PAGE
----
The time is right, CrankPunk.com is about to grow up – just a little, don’t worry!
The original CP blog will be almost unchanged, but there will be a dedicated training section, an events page, and a store with the CP tes, kit and also, full bikes, frames, wheels and more for sale at some good discounted prices.
From early next week, you’ll be able to have a look at CP.com 2.0.
Here’s a sneak peek of how it’s shaping up.
It’s been quite a year here at crankpunk.com, quite a mad, mad 363 days and counting. The website has gone from strength to strength thanks largely to a bunch of angry Americans flipping out every time they hear the Holy Trinity (Lance, Levi & George) getting called out. I never go chasing numbers but I tell ya, touch a nerve there and it runs real deep.
One of the most bizarre moments on 2014 came lat one night when I was writing about George’s Gran Fraudo and decided to find him on Facebook. Amazingly, I did and even more amazingly, he replied to my message within 10 seconds.
30 seconds later, without me getting in touch with her. Betsy Andreu popped up in another FB message window. She finally got to ask him a few questions she’d been waiting to ask (through me), and it was all quite trippy. As the conversations were going a friend called me.
What are you doing? he asked.
Just talking to George Hincapie and Betsy Andreu, I replied.
I started getting on Twitter more often, and found the maxim ‘too many tweets makes a tw#t’ to be very true indeed.
Cycling-wise, a weird year all in all. In March I had an infection that affected my immune system and caused my face to expand to a good 4 times it’s normal size, resulting in me frantically googling ‘face swollen like a chipmunk‘ as i lay on a gurney in a corridor in the hospital with a liter of antibiotics being fed into my arm.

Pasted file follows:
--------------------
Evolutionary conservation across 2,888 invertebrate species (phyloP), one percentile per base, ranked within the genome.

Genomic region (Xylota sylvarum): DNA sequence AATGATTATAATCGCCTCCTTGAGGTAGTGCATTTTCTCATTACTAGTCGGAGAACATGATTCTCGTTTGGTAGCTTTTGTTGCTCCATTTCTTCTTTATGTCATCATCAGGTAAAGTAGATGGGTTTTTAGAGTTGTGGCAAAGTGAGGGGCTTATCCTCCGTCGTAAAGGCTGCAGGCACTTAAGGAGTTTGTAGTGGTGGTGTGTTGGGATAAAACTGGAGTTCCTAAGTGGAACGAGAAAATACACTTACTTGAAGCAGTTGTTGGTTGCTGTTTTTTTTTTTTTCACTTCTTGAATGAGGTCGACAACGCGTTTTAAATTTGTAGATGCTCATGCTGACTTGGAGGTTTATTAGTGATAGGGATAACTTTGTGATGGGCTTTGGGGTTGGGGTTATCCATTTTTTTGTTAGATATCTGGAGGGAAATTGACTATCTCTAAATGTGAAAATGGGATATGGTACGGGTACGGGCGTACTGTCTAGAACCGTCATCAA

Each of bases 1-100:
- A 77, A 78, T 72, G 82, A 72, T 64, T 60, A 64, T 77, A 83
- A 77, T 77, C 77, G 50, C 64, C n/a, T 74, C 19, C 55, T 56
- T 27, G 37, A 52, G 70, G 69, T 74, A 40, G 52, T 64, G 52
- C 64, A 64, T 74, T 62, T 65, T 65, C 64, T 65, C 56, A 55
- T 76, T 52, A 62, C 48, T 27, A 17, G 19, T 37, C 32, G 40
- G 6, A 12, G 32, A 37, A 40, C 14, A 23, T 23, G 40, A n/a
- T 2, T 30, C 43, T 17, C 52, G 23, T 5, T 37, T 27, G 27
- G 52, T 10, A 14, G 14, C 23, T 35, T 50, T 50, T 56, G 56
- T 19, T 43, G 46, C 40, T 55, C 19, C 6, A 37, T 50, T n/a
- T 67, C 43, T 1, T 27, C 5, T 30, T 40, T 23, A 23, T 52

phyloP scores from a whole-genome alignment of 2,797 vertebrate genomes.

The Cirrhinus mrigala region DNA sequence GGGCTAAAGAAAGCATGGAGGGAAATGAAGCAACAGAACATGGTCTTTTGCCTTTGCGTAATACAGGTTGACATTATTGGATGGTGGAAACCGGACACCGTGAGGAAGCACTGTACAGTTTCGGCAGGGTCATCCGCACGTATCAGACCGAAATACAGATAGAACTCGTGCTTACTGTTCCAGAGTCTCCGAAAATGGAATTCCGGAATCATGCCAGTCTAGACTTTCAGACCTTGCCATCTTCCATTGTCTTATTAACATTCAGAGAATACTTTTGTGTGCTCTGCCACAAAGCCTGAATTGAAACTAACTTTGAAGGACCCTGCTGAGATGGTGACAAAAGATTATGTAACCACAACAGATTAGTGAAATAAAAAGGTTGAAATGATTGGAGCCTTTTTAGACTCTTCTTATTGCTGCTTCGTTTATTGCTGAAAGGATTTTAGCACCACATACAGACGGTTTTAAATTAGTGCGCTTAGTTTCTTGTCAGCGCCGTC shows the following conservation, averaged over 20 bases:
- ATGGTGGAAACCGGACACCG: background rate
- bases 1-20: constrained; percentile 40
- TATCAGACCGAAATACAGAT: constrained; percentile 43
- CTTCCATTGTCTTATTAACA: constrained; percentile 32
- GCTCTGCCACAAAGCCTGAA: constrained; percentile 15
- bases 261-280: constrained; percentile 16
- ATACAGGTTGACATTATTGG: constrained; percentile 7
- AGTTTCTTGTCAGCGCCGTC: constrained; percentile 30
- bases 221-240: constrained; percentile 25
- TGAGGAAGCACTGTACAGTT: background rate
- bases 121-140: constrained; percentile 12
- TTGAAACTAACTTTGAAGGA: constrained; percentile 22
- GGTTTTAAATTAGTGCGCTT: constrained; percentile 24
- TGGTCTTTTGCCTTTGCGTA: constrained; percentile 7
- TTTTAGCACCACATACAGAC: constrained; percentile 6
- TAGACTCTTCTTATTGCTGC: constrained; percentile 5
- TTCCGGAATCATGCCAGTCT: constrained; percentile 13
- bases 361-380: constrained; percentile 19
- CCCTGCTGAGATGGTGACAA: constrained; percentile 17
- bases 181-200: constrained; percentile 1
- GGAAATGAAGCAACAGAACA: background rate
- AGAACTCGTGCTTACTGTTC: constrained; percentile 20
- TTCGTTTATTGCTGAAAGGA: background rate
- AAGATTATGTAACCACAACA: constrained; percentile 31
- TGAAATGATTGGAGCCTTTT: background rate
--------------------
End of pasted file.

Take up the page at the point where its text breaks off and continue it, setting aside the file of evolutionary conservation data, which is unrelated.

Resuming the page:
When i walked into the cubicle in A&E where the doctor sat, he had his head down looking at some notes. When he looked up he gasped audibly.
Thanks for that, Doc.
I’ve had this chipmunk face on and off for 8 years, I read online in horror. I don’t go out anymore, I lost my job and there’s nothing it seems that can be done.
Which consoled me greatly, obviously. 12 hours I spent in that corridor, occasionally dragging my saggy chops and drip bag to the toilet, scaring women and children on the way. Lots of fun.
The results of a blood test came in – my white blood cell count was up to 14,000, about double the norm.
More googling led me, inevitably, to cancer. Lesson learnt here – never, ever self-diagnose an illness in the internet, because no matter what it is – stubbed toe, toothache or even a bad hair day, whatever – IT ALL LEADS TO THE BIG C.
Finally I got to see the specialist. I’d come to terms with my inevitable (according to The Internet) demise and realised that I’d given the life thing a decent go, seemed to have put in a half decent shift all in all and was ready for the worse from The Doc 2.
“Cancer?! Haha! No, salival gland infection. They’ve backed up and are causing all this swelling. Worst I’ve seen but it’ll be gone by tomorrow.’
Oh you lovely man! I almost kissed him, but I couldn’t feel my lips so rather than drooling on him I refrained.
Anyway, two weeks later and a good 5kg over race weight, I went to the inaugural 3-day Tour of Tayabas in the Philippines and won, much to my surprise.
From then on in though it all went very roller-coaster, I was flying one week and very slow the next. More blood tests revealed all was well but still the fluctuations in form continued.
A crit win in the UK was followed by ten days in Belgium in April followed with Velo Classic Tours (thanks to PEZ Cycling News), affording me the opportunity to pray at the alters of Paris-Roubaix and the Tour of Flanders. That was just like heaven. Incredible.
Get that on the list, if you haven’t already done it.
My trip to the TransAlp MTB stage race was quite the disaster and saw me dragging a very sorry cp arse over the mountains in a state of sufferation every single minute of that beast of a race. Still, it was beautiful!